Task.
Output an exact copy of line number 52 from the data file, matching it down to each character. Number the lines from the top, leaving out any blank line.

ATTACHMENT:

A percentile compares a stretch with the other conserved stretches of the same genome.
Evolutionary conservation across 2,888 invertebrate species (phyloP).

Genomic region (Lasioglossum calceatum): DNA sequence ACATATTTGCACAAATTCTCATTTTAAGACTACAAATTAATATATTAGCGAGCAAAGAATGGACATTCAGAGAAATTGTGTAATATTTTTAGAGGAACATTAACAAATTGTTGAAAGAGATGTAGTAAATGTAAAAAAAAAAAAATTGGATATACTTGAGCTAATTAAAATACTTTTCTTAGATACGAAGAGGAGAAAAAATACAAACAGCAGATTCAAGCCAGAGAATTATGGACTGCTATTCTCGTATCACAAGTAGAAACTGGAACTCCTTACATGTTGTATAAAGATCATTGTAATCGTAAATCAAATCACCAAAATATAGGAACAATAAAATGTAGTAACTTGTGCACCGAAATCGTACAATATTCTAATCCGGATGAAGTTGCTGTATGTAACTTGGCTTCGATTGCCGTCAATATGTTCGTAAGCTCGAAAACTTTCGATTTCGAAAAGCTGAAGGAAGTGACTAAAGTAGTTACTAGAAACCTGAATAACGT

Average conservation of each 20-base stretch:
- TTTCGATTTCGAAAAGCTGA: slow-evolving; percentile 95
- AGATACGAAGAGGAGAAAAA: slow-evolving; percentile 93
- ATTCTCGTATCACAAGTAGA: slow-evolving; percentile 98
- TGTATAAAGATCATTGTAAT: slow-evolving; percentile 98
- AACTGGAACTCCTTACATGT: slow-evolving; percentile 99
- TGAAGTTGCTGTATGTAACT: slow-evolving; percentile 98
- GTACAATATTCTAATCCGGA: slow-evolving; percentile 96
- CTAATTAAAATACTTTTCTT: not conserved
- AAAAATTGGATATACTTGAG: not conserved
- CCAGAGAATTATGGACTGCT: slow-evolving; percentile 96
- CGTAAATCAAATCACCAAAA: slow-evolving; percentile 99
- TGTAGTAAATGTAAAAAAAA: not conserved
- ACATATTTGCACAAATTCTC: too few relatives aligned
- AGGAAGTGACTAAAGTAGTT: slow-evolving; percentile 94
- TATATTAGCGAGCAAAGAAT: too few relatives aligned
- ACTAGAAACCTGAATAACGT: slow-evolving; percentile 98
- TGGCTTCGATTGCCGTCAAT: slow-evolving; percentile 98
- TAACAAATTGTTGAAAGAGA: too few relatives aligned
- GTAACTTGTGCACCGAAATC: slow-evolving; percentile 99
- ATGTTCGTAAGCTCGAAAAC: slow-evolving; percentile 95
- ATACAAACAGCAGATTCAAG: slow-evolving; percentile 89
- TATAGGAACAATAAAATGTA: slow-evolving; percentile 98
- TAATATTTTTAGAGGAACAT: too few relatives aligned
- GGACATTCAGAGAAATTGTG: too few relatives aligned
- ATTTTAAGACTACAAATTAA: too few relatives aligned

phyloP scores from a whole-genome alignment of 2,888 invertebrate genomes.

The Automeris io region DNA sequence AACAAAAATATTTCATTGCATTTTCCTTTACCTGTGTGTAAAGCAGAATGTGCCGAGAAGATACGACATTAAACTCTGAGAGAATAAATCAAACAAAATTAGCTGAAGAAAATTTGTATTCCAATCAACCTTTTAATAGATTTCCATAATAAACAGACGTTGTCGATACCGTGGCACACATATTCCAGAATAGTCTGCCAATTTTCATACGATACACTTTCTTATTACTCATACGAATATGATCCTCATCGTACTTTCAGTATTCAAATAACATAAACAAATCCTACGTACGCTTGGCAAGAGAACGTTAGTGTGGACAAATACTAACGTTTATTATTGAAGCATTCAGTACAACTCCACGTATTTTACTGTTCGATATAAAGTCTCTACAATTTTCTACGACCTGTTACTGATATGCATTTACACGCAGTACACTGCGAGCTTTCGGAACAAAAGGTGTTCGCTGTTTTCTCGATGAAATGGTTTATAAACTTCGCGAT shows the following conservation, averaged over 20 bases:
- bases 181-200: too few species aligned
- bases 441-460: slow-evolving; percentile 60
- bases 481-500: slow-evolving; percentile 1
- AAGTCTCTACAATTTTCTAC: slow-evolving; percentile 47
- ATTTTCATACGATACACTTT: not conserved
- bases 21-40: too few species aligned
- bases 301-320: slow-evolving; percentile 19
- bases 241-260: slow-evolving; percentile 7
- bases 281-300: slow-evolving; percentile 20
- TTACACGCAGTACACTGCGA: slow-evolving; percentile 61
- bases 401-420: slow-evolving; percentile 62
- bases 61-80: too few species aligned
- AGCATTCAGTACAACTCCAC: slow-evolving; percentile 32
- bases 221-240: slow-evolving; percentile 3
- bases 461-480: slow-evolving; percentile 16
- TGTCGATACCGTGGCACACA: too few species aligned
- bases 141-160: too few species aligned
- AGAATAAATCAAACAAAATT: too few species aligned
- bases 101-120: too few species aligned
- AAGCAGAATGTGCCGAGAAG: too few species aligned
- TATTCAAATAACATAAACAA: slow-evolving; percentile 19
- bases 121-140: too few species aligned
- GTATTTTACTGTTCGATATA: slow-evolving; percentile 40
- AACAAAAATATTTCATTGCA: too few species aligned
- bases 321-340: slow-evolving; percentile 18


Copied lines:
- TATTCAAATAACATAAACAA: slow-evolving; percentile 19